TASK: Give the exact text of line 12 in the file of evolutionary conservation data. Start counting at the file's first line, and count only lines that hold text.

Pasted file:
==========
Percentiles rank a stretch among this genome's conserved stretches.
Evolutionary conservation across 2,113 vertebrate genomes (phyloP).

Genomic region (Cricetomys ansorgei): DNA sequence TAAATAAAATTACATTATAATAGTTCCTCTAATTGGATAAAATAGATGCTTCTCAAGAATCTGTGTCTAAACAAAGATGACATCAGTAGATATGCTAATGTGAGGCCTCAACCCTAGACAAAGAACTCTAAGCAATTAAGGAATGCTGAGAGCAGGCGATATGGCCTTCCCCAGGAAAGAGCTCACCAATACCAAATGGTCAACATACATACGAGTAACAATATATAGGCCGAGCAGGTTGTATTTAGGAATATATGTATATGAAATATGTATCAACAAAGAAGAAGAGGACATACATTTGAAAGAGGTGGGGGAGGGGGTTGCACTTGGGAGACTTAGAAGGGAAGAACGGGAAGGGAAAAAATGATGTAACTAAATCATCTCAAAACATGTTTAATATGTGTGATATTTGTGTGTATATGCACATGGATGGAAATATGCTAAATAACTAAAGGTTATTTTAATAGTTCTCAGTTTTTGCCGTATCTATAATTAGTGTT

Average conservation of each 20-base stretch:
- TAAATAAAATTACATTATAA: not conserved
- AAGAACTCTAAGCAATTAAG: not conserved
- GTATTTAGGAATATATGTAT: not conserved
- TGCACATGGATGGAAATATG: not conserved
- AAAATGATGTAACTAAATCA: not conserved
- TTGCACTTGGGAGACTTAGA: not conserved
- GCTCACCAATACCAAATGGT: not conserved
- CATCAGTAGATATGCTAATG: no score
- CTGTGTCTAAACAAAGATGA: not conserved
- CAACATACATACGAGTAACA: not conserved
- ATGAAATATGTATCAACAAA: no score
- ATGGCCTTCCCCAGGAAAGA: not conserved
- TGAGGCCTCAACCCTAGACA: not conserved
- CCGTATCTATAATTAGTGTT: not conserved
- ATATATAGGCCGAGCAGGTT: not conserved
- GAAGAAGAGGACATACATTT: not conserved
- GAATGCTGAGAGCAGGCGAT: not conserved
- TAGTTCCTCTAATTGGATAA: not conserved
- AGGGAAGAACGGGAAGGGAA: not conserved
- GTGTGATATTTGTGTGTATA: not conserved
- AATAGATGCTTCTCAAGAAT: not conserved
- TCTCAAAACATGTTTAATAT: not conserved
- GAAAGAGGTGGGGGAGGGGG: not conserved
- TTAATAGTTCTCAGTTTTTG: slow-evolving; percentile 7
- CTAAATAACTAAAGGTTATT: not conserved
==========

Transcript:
- CATCAGTAGATATGCTAATG: no score